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El Dorado, 1851


I've just been down ter Thompson's, boys,

'N feelin' kind o' blue, I thought I'd look in at “The Ranch,"

Ter find out what wuz new; When I seed this sign a-hanging

On a shanty by the lake: "Here's whar yer get your doughnuts

Like yer mother used ter make.


I've seen a grizzly show his teeth,

I've seen Kentucky Pete Draw out his shooter, 'n advise

A“ tenderfoot” ter treat; But nuthin' ever tuk me down,

'N made my benders shake, Like that sign about the doughnuts

That my mother used ter make.

A sort o' mist shut out the ranch,

'N standin' thar instead,
I seen an old, white farm-house,

With its doors all painted red.
A whiff came through the open door

Wuz I sleepin' or awake?
The smell wuz that of doughnuts
Like my mother used ter make.

The bees wuz hummin' round the porch

Whar honeysuckles grew; A yellow dish of apple-sass

Wuz settin' thar in view. 'N on the table, by the stove,

An old-time" Johnny-cake," 'N a platter full of doughnuts

Like my mother used ter make.

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A patient form I seemed ter see,

In tidy dress of black,
I almost thought I heard the words,

“When will my boy come back?'N then — the old sign creaked:

But now it was the boss who spake: "Here's whar yer gets yer doughnuts

Like yer mother used ter make.”

Well, boys, that kind o’ broke me up,

'N ez I've “struck pay gravel,” I ruther think I'll pack my kit,

Vamoose the ranch, 'n travel. I'll make the old folks jubilant,

'N if I don't mistake, I'll try some o' them doughnuts

Like my mother used ter make.



“ Man wants but little here below,

Nor wants that little long." 'T is not with me exactly so;

But 't is so in the song.
My wants are many and, if told,

Would muster many a score;
And were each wish a mint of gold,

I still should long for more.

What first I want is daily bread

And canvas-backs and wine-
And all the realms of nature spread

Before me, when I dine.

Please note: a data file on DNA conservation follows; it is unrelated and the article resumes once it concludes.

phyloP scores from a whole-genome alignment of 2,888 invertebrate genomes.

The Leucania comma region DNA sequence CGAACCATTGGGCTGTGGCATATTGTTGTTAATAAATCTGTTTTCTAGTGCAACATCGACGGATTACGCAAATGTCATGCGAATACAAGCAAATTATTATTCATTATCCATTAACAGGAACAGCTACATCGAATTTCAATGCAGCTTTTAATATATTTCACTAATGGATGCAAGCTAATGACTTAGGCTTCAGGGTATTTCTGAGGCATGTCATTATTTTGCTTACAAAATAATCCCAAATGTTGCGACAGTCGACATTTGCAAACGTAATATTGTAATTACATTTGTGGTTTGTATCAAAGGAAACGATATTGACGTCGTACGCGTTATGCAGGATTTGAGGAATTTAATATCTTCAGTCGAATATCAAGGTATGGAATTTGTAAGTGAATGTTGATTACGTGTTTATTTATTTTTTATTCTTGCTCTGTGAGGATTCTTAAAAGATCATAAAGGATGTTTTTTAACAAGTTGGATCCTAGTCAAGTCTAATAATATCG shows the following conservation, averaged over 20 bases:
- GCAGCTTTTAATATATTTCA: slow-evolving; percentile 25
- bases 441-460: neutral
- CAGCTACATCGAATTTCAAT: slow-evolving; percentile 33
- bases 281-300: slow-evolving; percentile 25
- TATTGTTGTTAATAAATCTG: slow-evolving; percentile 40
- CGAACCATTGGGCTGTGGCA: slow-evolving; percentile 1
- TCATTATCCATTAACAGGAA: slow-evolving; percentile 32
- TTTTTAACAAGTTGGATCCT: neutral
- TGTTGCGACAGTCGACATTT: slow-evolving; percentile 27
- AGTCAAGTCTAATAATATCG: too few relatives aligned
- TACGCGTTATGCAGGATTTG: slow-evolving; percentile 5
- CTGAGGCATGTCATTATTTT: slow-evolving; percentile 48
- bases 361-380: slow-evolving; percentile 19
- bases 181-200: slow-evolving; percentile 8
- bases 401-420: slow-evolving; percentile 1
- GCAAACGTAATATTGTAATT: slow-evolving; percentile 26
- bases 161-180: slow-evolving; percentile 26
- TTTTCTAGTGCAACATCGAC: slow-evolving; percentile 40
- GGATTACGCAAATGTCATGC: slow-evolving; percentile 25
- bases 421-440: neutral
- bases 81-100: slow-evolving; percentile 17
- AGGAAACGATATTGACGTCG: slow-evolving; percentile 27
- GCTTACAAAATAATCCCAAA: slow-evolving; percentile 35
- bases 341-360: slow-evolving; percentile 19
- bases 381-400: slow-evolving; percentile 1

Four courses scarcely can provide

My appetite to quell;
With four choice cooks from France beside,

To dress my dinner well.

What next I want, at princely cost,

Is elegant attire:
Black sable furs for winter's frost,

And silks for summer's fire,
And Cashmere shawls, and Brussels lace

My bosom's front to deck,
And diamond rings my hands to grace,
And rubies for my neck.

I want (who does not want?) a wife,

Affectionate and fair;
To solace all the woes of life,

And all its joys to share.
Of temper sweet, of yielding will,

Of firm, yet placid mind,
With all my faults to love me still

With sentiment refined.

And as Time's car incessant runs,

And Fortune fills my store,
I want of daughters and of sons

From eight to half a score.
I want (alas! can mortal dare

Such bliss on earth to crave?)
That all the girls be chaste and fair,

The boys all wise and brave.

I want a warm and faithful friend,

To cheer the adverse hour; Who ne'er to flatter will descend,

Nor bend the knee to power, A friend to chide me when I'm wrong,

My inmost soul to see; And that my friendship prove as strong

For him as his for me.

I want the seals of power and place,

The ensigns of command; Charged by the People's unbought grace To rule my native land.

Nor crown nor sceptre would I ask

But from my country's will,
By day, by night, to ply the task

Her cup of bliss to fill.

I want the voice of honest praise

To follow me behind,
And to be thought in future days

The friend of human kind,
That after ages, as they rise,

Exulting may proclaim
In choral union to the skies

Their blessings on my name.

These are the Wants of mortal Man,

I cannot want them long,
For life itself is but a span,

And earthly bliss a song.
My last great Want absorbing all

Is, when beneath the sod,
And summoned to my final call,

The Mercy of my God.

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Backward, turn backward, O Time, in your flight,
Make me a child again just for to-night!
Mother, come back from the echoless shore,
Take me again to your heart as of yore;

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